- The Washington Times - Sunday, November 4, 2001

U.S. soldiers severely wounded in ground combat in Afghanistan should have improved chances for survival, thanks to doctors who can attend to their injuries minutes after they occur.
The Army's forward surgical teams, which follow every brigade, offer the closest thing yet to battlefield surgery.
"These teams must stay 'one major terrain feature,' such as a hill, behind the forward line of troops," said Lt. Col. Thomas E. Knuth, a surgeon who heads the Army Trauma Training Center in Miami.
Soldiers at risk of death from serious head injuries or from extensive blood loss from other wounds, who normally "would have to be evacuated 150 to 200 miles to a hospital, can be on an operating table in a matter of minutes," Dr. Knuth said in a telephone interview.
Significant medical treatment literally is "right over the hill," he said, adding that patients can be taken to it by jeep or helicopter, depending on their condition and the landscape.
Doctors, nurses and other medical personnel who make up the sophisticated 20-member forward surgical teams are being trained at the Army Trauma Training Center. Dr. Knuth says he fully expects some trainees are headed for Afghanistan.
The concept of these skilled medical teams was developed after the Persian Gulf war, and the first one was established in 1995. "I was a member of that team," which did not operate in a combat situation, said Dr. Knuth.
A key objective of this new approach was to save more lives on the battlefield itself. According to doctors at the Army Medical Command in San Antonio, about 20 percent of those wounded in combat during Vietnam and the Gulf wars died before reaching a physician.
That death rate, they said, is comparable with the rate experienced during the Civil War.
Dr. Knuth said it is essential to provide medical intervention to a trauma patient within the first hour of injury before he goes into shock.
Dr. Robert Mosebar, a retired Army colonel who helped plan combat medical operations at the Army Medical Command, told the Boston Globe a major cause of death on the battlefield is blood loss resulting from severed arteries or internal hemorrhaging that failed to clot within 30 minutes.
Since the Vietnam War, the military has put much emphasis on developing faster medically-equipped helicopters, such as the Black Hawk, to evacuate the wounded, says Virginia Stephanakis, spokeswoman for the Army Medical Department.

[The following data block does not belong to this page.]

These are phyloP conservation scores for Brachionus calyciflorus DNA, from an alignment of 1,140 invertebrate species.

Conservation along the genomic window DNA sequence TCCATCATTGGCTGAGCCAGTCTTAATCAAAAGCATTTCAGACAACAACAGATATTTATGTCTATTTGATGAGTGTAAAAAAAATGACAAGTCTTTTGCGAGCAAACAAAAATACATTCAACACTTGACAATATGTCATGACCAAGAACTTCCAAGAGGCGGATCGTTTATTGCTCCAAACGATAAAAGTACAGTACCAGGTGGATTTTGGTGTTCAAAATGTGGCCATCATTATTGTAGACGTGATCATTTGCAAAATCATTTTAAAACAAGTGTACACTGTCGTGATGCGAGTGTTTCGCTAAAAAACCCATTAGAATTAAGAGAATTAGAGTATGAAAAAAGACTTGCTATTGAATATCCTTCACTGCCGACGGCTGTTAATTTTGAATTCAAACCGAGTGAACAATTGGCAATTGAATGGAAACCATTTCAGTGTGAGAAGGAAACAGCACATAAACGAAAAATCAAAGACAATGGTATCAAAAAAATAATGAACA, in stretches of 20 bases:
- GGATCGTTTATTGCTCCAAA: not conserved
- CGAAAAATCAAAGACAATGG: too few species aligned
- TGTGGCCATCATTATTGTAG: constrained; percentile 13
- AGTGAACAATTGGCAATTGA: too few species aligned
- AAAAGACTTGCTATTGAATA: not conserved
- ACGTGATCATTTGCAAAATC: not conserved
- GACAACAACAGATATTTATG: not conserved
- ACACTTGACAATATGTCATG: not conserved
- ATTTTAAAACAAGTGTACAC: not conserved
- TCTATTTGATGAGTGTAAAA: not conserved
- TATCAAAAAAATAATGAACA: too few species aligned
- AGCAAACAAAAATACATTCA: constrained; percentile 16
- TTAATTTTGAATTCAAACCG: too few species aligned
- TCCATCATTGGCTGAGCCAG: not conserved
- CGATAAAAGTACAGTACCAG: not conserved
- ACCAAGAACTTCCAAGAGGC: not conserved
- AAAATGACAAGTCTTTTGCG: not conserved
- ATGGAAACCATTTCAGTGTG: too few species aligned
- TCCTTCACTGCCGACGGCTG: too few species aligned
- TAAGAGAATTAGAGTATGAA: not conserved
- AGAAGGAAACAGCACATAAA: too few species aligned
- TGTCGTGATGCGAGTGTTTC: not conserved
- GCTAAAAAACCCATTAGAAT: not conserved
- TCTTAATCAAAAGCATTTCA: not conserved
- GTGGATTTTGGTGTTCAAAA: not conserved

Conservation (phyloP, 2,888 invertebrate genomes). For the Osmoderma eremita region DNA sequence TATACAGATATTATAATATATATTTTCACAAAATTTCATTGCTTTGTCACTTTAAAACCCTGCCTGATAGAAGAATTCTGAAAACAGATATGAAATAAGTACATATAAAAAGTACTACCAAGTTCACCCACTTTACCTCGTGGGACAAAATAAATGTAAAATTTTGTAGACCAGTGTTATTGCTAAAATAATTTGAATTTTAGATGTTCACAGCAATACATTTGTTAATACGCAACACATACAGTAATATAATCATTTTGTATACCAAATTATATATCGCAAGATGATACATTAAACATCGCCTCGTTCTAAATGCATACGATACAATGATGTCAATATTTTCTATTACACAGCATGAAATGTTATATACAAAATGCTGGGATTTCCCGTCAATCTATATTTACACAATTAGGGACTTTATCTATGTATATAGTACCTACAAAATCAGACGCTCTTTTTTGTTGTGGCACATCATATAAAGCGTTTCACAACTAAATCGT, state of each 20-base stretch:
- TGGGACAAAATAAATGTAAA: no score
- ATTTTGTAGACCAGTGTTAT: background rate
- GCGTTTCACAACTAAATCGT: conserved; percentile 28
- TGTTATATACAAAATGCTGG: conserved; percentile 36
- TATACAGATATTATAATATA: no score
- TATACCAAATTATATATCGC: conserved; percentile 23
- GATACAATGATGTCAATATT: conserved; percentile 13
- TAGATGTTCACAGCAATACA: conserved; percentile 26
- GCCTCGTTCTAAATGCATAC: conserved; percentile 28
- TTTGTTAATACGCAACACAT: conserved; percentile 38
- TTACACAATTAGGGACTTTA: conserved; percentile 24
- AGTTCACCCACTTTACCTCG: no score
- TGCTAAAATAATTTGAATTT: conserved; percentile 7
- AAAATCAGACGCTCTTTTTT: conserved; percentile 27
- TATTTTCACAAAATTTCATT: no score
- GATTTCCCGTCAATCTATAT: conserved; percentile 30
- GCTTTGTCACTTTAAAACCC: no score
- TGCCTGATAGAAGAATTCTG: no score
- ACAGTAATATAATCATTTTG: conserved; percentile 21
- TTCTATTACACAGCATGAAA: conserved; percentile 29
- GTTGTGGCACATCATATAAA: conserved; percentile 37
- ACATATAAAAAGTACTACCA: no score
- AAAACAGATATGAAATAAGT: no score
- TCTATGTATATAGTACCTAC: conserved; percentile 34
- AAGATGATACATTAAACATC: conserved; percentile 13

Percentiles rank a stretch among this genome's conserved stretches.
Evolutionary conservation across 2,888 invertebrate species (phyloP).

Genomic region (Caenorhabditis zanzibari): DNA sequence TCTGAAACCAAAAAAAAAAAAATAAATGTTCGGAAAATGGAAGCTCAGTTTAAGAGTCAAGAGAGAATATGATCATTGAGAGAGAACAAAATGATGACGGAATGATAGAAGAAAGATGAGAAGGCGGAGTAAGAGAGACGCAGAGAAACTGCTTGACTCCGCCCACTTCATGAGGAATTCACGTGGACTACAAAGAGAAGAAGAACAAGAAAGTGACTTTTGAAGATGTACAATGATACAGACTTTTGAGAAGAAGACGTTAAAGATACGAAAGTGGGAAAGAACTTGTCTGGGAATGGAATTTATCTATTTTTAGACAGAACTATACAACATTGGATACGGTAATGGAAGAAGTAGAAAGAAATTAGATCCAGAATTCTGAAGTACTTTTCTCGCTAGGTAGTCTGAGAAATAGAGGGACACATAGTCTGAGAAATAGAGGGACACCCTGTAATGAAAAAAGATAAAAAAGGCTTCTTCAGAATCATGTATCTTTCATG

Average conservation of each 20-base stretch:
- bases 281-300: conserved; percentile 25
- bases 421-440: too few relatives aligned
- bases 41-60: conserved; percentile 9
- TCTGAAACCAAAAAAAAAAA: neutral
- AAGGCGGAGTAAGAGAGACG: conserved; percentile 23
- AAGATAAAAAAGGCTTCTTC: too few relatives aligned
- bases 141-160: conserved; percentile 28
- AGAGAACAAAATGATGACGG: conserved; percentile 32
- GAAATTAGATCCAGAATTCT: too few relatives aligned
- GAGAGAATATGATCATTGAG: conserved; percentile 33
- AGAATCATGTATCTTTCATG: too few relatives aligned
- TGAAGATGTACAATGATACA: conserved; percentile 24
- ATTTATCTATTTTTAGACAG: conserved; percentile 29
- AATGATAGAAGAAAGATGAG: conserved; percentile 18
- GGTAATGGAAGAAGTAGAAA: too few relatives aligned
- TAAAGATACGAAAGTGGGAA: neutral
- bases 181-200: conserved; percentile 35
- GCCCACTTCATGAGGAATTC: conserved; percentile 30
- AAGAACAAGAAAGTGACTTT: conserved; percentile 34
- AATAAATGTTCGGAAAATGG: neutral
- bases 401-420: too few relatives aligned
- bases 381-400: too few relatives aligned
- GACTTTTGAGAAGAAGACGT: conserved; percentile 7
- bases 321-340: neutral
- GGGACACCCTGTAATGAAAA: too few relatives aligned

But helicopters cannot always reach those who urgently need care, and the typical military medic is not qualified to perform surgery. So emphasis is being placed on bringing better treatment to the battlefield.
With surgical forward teams, wounded soldiers can receive life-saving care and be "stabilized" before they start on what can be a long flight to the nearest military hospital, Dr. Knuth said.
The ground troops now in Afghanistan, as well as those to be added in the near future, are special operation commandos.
"The special forces have forward surgical teams," said Dr. Knuth, who noted that such units also benefit from having highly trained medics.
Maj. Gary Kolb, spokesman for Army special operations at Fort Bragg, N.C., said medics in special forces units "go through extensive medical training," lasting about a year.
Since 1996, they have trained with paramedics at hospitals in New York and Tampa, officials said.
"They are certified as real paramedics, and they can almost do minor surgery," Maj. Kolb said in a telephone interview.
Dr. Knuth went further. "They almost have to operate at the level of being a surgeon," he said. "They may have to complete an amputation. They may have to put a chest tube into a chest wound."
Because curbing blood loss is crucial to saving lives on the battlefield, there is much interest in new blood-clotting technologies.
Examples include a special bandage that features a protein that acts as a coagulant and a hand-held ultrasound device that allows medics to locate internal injuries and bleeding.


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